Tuesday, October 14, 2008

Dance This Mess Around

I still see that stupid, Flash-driven woman dancing on various websites.  She’s still telling me how mortgage rates are even lower, as the Fed cut rates again.  Again, she’s lying to me.

Last week, I wrote about mortgage rates not corresponding to the rates that Fed Chairman Ben Bernanke was cutting.  Well, after the markets for mortgage backed securities market opened, rates for mortgages actually climbed.  I’ll use the rates offered by the company I work at for comparison (Yes, I know they’re so much better than anywhere else.  But they serve well for purposes of illustration ;-).

On Tuesday, last week before the Wednesday rate cut.  You could call us in the morning, and if you and your property would’ve qualified, I could’ve done a conventional 30-year fixed rate mortgage for 5.5% for 1 point (Just so there’s no trouble of anyone considering this an advertisement, I’ll quote the APR in parenthesis.  In this case, it is 5.622).  Friday, the day after Mr. Bernanke and his international pen pals cut their short-term rates, that same mortgage had jumped to 5.75 for 1 point (5.873 APR).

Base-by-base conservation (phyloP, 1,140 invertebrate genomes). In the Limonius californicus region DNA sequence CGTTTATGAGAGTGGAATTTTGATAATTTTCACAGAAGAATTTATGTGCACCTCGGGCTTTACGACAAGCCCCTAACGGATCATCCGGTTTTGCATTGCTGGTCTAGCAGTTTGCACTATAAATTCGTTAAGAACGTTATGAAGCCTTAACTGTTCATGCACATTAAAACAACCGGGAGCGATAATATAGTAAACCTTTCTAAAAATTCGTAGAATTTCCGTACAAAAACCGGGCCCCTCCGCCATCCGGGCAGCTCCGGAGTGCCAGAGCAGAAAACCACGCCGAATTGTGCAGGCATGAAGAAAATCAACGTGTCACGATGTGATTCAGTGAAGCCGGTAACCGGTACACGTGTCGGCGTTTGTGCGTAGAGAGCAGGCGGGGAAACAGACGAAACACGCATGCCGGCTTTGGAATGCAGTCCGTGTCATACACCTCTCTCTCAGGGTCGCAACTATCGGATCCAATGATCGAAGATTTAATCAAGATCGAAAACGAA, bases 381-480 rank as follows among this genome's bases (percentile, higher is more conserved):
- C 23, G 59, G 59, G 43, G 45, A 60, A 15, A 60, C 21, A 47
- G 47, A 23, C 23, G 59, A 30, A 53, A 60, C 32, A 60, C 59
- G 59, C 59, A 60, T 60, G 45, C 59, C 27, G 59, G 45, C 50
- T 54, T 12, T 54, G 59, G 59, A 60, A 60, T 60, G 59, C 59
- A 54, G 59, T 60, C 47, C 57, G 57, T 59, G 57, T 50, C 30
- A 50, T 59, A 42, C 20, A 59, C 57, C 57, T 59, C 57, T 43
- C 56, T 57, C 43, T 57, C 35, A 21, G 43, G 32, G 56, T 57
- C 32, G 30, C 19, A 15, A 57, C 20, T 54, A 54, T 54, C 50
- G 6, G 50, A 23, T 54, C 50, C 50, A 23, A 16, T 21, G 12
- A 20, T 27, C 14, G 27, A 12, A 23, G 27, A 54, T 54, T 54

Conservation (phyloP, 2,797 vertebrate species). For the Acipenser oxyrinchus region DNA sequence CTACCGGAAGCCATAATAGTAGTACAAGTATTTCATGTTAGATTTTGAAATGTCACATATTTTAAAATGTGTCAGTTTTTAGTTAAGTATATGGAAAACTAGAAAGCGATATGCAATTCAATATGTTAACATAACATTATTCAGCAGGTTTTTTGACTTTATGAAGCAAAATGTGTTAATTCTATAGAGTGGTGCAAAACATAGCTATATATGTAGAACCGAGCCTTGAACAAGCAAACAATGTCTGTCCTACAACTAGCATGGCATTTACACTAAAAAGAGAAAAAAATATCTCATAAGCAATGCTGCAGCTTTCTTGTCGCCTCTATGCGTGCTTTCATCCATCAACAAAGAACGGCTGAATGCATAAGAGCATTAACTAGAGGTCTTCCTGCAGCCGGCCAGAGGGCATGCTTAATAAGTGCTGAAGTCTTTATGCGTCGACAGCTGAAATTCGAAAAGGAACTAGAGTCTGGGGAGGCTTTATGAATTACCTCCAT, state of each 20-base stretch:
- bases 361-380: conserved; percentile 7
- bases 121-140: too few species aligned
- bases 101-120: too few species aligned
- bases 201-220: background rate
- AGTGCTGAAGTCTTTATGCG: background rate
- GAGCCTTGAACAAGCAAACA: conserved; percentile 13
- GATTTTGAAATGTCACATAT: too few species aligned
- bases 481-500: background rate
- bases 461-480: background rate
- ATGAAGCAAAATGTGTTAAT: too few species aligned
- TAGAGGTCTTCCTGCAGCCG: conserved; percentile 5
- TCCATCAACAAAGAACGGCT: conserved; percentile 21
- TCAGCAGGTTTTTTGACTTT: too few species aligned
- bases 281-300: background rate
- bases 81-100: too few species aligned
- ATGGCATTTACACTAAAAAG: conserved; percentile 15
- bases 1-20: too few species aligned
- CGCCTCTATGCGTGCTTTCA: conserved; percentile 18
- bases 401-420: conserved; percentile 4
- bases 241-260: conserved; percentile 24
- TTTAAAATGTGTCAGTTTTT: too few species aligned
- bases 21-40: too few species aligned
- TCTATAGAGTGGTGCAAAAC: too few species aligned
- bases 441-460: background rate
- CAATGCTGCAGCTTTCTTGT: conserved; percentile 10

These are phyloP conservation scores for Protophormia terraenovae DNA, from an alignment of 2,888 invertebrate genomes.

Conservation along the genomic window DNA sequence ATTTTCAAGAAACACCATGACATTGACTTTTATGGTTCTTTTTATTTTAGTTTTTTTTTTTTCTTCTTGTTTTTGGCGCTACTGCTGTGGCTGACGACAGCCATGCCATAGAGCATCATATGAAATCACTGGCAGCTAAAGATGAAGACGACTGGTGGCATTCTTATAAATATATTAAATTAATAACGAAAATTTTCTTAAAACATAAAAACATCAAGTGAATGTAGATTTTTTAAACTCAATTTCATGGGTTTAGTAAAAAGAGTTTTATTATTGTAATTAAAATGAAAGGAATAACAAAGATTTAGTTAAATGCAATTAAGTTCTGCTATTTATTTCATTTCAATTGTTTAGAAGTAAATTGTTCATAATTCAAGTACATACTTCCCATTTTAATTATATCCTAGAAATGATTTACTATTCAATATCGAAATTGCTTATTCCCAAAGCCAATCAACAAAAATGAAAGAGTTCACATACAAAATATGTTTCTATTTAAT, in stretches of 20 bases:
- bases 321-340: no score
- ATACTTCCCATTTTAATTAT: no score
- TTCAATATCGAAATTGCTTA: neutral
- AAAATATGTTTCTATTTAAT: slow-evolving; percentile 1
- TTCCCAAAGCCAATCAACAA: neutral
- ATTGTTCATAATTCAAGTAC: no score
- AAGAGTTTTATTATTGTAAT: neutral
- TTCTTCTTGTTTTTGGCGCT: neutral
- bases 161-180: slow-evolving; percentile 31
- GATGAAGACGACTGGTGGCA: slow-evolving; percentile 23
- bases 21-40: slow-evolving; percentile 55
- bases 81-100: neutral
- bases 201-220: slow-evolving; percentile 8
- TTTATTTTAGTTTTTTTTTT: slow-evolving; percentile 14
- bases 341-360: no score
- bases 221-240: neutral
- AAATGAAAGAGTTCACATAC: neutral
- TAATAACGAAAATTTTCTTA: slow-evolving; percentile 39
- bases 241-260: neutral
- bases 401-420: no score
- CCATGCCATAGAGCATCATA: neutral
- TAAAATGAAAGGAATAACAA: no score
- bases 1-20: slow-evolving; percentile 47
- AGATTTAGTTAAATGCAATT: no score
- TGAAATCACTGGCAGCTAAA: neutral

Now this morning, the first full trading day of the week as many banks were closed for Columbus Day, you would’ve gotten the same mortgage for 6% with 1.125 points (6.137 APR).  You can’t even get that rate this afternoon, as we had a price increase during the day.

Why the increases from the decrease?  I think the best answer is fears of inflation.

The significant problem presently choking credit markets remains liquidity.  The U.S. Treasury and world central banks have responded by pumping in hundreds of billions, if not trillions of dollars.

This may get the banks trusting one another and lure investors hoarding cash on the sidelines back into the equity markets.  But what happens once the arteries of commerce start flowing again?

New astronomical amounts of dollars will still be in bank accounts and ledger sheets.  They aren’t going to just disappear.   All these new dollars and their older cousins will be chasing the relatively same amount of goods. 

Equilibrium only returns to the marketplace when all the new dollars are worth significantly less than what they are today.  That’s inflation in a nutshell.

Savvy investors don’t want to see their present money locked in ten-year bonds at lower rates.  Not when that rate might not even keep up with the annual inflation rate.  That's losing money.

The more investors see inflation as a problem, the greater return they’ll demand from mortgage bonds to lock their capital in.  That means mortgage rates will go up, not down like that dancing lady promises.  

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